Post-Term Delivery Predicts Subsequent Late Birth

Study finds that women with one post-term birth have an almost twofold risk of another such birth

WEDNESDAY, March 7 (HealthDay News) -- Women with a history of post-term birth have a nearly twofold risk of a subsequent post-term birth, suggesting that genetic or other common factors may influence the likelihood of abnormal parturition timing, according to a report published in the March issue of the American Journal of Obstetrics & Gynecology.

Louis J. Muglia, M.D., Ph.D., of the Washington University School of Medicine in St. Louis, and colleagues evaluated data from the Missouri Department of Health on 368,633 births, 7.6 percent of which occurred after 42 weeks' gestation.

Independent of race, the researchers found that mothers with an initial post-term birth had a higher risk for a subsequent post-term birth than those who did not (odds ratio, 1.88). The investigators also found that the risk of post-term birth was positively associated with maternal education of less than 12 years (adjusted OR, 1.51) and a maternal body mass index higher than 35 kg/m2 (adjusted OR, 1.23). Black women had a lower risk for all or recurrent post-term births, the report indicates.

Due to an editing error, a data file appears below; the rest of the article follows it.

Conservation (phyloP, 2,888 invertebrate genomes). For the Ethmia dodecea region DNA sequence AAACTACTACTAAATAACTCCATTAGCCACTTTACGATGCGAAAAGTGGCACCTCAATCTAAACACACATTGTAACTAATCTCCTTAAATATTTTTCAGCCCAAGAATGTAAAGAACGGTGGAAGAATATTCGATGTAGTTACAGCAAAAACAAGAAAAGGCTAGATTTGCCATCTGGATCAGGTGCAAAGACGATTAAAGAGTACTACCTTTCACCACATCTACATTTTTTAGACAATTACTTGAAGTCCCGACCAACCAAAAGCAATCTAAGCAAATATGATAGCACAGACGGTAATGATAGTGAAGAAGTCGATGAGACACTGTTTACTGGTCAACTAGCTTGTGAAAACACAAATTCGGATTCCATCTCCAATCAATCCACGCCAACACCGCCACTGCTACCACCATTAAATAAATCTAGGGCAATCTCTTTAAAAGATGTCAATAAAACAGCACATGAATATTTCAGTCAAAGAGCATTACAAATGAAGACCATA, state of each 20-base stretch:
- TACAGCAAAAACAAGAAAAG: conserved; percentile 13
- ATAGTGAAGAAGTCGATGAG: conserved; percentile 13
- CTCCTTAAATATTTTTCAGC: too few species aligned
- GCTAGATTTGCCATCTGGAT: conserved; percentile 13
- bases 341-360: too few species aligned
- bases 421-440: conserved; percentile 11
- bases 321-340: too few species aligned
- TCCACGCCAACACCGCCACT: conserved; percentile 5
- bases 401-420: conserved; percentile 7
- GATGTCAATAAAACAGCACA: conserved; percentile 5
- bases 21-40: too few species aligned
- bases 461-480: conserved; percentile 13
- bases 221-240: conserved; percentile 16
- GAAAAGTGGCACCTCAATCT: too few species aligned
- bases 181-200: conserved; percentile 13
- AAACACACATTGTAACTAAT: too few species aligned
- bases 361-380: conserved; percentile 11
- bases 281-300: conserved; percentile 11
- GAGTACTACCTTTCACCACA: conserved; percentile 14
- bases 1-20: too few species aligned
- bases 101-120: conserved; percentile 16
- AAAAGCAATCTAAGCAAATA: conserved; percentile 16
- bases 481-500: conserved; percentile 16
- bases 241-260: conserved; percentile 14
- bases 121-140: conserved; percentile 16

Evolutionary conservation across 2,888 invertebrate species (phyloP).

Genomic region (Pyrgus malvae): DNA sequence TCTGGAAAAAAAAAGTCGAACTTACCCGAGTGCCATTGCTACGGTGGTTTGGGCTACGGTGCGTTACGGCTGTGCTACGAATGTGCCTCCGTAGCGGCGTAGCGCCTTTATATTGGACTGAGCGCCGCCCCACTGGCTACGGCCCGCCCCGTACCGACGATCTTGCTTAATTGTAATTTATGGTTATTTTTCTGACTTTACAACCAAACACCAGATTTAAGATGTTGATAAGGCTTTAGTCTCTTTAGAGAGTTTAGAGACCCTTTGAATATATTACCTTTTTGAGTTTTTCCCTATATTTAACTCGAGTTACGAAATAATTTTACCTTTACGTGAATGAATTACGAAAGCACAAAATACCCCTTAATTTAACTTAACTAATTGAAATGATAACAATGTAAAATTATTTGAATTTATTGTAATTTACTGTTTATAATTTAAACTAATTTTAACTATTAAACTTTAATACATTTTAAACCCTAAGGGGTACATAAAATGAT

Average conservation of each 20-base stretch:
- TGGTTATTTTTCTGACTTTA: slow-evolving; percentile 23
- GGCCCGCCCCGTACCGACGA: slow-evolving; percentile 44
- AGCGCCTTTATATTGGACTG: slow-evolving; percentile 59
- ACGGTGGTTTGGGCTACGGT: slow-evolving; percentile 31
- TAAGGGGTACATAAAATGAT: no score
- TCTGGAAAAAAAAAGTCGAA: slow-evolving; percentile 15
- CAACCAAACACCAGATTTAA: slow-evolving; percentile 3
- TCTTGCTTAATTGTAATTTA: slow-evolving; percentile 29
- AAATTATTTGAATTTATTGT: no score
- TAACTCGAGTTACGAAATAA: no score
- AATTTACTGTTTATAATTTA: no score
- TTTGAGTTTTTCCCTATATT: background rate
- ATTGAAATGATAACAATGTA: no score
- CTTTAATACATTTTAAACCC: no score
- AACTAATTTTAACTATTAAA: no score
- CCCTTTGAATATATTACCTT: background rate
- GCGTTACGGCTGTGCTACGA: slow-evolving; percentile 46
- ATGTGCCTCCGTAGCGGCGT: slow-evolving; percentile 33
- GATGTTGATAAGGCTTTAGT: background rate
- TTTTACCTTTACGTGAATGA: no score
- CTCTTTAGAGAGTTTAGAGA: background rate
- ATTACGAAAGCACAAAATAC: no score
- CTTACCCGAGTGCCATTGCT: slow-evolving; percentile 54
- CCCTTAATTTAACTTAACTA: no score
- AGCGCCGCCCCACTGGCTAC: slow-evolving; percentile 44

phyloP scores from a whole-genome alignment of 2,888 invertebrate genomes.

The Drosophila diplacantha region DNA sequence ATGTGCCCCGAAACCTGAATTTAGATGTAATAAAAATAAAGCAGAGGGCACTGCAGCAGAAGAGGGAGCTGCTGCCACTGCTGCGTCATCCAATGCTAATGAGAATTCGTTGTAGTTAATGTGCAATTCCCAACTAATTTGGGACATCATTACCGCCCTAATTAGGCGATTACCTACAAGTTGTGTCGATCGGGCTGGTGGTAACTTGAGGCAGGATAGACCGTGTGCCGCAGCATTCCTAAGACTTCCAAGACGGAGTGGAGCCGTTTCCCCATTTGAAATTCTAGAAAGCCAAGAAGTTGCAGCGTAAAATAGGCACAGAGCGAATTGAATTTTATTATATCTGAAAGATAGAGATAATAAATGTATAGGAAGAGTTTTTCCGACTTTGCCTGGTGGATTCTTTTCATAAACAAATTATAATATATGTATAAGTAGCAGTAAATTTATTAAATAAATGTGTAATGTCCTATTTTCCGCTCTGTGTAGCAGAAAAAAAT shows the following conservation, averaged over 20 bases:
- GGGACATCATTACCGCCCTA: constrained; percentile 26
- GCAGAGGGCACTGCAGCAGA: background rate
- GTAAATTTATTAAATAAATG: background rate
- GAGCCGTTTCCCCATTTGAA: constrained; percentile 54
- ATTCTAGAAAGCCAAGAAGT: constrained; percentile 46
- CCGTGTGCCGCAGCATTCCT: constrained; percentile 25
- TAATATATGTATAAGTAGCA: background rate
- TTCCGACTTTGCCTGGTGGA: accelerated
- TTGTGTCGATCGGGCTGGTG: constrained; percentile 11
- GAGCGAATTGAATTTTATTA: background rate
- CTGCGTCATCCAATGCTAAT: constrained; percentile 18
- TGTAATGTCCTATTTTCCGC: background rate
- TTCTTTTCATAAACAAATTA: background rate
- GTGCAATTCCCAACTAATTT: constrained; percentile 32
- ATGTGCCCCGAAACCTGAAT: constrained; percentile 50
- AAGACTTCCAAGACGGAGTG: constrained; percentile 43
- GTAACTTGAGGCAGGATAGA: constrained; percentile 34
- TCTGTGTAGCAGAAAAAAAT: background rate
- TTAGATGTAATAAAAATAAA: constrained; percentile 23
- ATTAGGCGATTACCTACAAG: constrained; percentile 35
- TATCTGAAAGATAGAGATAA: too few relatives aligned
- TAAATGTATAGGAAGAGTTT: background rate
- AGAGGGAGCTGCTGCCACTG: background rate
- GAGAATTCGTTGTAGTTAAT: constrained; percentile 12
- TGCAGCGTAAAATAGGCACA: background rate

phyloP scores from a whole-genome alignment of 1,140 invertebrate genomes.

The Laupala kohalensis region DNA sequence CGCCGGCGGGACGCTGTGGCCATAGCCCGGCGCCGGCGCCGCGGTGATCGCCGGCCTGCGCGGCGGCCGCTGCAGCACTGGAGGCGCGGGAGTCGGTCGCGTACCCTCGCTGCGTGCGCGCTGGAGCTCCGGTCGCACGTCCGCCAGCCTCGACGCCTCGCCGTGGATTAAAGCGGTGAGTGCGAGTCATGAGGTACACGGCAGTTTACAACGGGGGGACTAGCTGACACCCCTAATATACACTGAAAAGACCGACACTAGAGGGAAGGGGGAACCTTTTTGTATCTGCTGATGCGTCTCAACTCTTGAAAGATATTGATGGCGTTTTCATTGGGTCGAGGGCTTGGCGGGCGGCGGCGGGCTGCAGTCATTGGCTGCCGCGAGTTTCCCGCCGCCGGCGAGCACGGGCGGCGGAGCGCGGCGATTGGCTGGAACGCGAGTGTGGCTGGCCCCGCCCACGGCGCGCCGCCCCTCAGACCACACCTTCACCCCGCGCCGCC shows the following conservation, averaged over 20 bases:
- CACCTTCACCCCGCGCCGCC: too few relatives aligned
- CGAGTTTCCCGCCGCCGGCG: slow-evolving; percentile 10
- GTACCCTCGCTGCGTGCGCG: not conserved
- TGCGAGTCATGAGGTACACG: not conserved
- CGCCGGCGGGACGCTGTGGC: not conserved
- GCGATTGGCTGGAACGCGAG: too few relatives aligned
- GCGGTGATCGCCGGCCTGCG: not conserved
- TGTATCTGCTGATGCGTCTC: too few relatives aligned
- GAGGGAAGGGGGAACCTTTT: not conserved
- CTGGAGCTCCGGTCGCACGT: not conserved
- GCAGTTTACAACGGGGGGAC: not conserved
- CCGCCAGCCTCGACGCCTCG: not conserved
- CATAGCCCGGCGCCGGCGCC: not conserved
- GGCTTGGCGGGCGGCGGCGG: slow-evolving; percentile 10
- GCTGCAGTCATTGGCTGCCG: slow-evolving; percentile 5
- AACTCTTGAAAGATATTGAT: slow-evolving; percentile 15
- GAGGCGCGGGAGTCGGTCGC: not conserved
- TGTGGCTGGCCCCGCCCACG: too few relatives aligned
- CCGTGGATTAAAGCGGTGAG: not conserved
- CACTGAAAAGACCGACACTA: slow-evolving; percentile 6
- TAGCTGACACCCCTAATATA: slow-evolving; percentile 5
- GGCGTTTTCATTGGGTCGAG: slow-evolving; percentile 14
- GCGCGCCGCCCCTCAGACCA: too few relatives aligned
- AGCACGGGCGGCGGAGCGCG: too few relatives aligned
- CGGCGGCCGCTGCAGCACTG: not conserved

"In contrast to preterm birth, in which a variety of contributors such as drug use, infection, and placental abruption could precipitate labor, the failure to enter labor may define a more homogenous physiologic condition regarding the clock mechanism that times the duration of gestation," the authors conclude.

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